The world is in the midst of the biggest extinction of wildlife since the dinosaurs. As incredible as that may sound, these are the conclusions reached last month by the latest Living Planet Report produced by the World Wildlife Fund and the Zoological Society of London. It reveals that the global populations of fish, birds, mammals, amphibians, and reptiles have plummeted by a staggering 58 per cent between 1970 and 2012.
There is no shortage of culprits behind this devastation wreaked upon the world’s animals — habitat loss and degradation, pollution, disease, and the spread of invasive species. And then there is species exploitation - as seen in the catastrophic rise in recent years of the poaching and trafficking of wildlife - to the tune of $20 billion a year.
Contributing to the struggle against this ongoing destruction of our planet’s biological heritage are international meetings like the Hanoi conference on illegal wildlife trade which aims to raise awareness of the consequences of poaching and trafficking and of the concrete steps which can be taken to end it.
Hanoi is the third in a series of global conferences — following those previously held in in London in 2014 and Kasane, Botswana in 2015 — on illegal wildlife trade. Our joint efforts over the two days of the conference should result in a plan calling for reasoned, tangible, and unified action against this destructive phenomenon.
The international community, the United Nations, major funding bodies like the Global Environment Facility (GEF), and the private sector have reached an understanding about how to combat this scourge effectively through a three-pronged approach: enforcement, education, and economics.
On enforcement, those charged with protection of animals and parks need to be adequately equipped. Wildlife rangers and officers lay their lives on the line on a daily basis, and face increasingly heavily armed and well-funded poachers.
Pitting international 'muscle' against the illicit trade also means forging greater collaboration between police, intelligence, customs, and revenue agencies, and strengthening legal systems so that they can successfully prosecute locally hired poachers, the middle men, and the global crime syndicates.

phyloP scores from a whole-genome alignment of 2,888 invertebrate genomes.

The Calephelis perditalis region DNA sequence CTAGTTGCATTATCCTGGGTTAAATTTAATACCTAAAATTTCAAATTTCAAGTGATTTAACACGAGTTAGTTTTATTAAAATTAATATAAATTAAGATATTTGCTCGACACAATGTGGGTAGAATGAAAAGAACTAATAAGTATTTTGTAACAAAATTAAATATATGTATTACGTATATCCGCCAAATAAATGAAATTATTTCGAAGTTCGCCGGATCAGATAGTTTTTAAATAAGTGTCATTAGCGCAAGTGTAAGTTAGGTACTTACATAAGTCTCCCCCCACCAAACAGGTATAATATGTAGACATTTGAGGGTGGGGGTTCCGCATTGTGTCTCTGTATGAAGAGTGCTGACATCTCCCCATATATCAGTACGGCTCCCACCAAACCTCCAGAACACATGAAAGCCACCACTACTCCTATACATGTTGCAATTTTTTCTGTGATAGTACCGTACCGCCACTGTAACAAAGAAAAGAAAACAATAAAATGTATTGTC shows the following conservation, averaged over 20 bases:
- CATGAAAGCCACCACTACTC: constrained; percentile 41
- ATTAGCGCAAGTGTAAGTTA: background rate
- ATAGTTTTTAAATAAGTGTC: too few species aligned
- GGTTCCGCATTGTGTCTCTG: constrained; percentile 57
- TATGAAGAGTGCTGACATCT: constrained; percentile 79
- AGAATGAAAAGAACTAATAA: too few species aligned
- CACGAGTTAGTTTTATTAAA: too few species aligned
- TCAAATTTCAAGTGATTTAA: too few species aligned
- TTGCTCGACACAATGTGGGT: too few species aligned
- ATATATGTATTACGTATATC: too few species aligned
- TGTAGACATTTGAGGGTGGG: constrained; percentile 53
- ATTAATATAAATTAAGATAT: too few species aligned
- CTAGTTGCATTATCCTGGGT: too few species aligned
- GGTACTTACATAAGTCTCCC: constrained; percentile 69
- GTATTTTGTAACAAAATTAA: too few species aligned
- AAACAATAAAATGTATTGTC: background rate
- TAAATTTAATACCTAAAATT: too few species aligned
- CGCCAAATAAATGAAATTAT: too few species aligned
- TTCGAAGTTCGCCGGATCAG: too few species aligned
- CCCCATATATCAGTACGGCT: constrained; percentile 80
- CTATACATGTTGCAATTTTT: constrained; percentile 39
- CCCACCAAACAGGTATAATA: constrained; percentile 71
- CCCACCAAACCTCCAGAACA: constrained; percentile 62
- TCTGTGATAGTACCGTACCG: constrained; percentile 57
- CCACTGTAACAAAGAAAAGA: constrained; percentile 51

On education, local people need information about the real impact of wildlife slaughter on their ecosystems and economies. In recipient countries, people need to know what the impact of their purchase of illegally traded wildlife products actually is. Local and international campaigns against wildlife crime enable more and more people to understand why this trade must be stopped. Just in May, the UN launched the #WildforLife campaign to raise awareness of this kind.
On the economics - conserving wildlife is an asset to communities and nations. People will help conserve the wildlife around them if they believe it is in their interests to do so. So sustainable livelihoods must be created too.
UNDP is proud to be part of a Global Partnership on Wildlife Conservation and Crime Prevention for Sustainable Development, working with the GEF, the World Bank, and technical partners across nineteen countries in Africa and Asia.
UNDP is also working with its sister agencies - the UN Environment Programme, the UN Office on Drugs and Crime, and the CITES Secretariat - to support nations and local communities to tackle poaching and wildlife trafficking, and to reduce the global demand for illegally traded wildlife products.
Now the UN agencies involved are looking at how to increase the impact of their initiatives through closer collaboration on addressing the multiple and interconnected aspects of illegal wildlife trade.
Let’s ensure that the outcomes of this latest meeting in Hanoi not only strengthen international resolve, but also galvanise support for stepped up action against illegal wildlife trade.
Helen Clark is the Administrator of the United Nations Development Programme (UNDP) and a former Prime Minister of New Zealand. Follow Helen on Twitter @Reuse content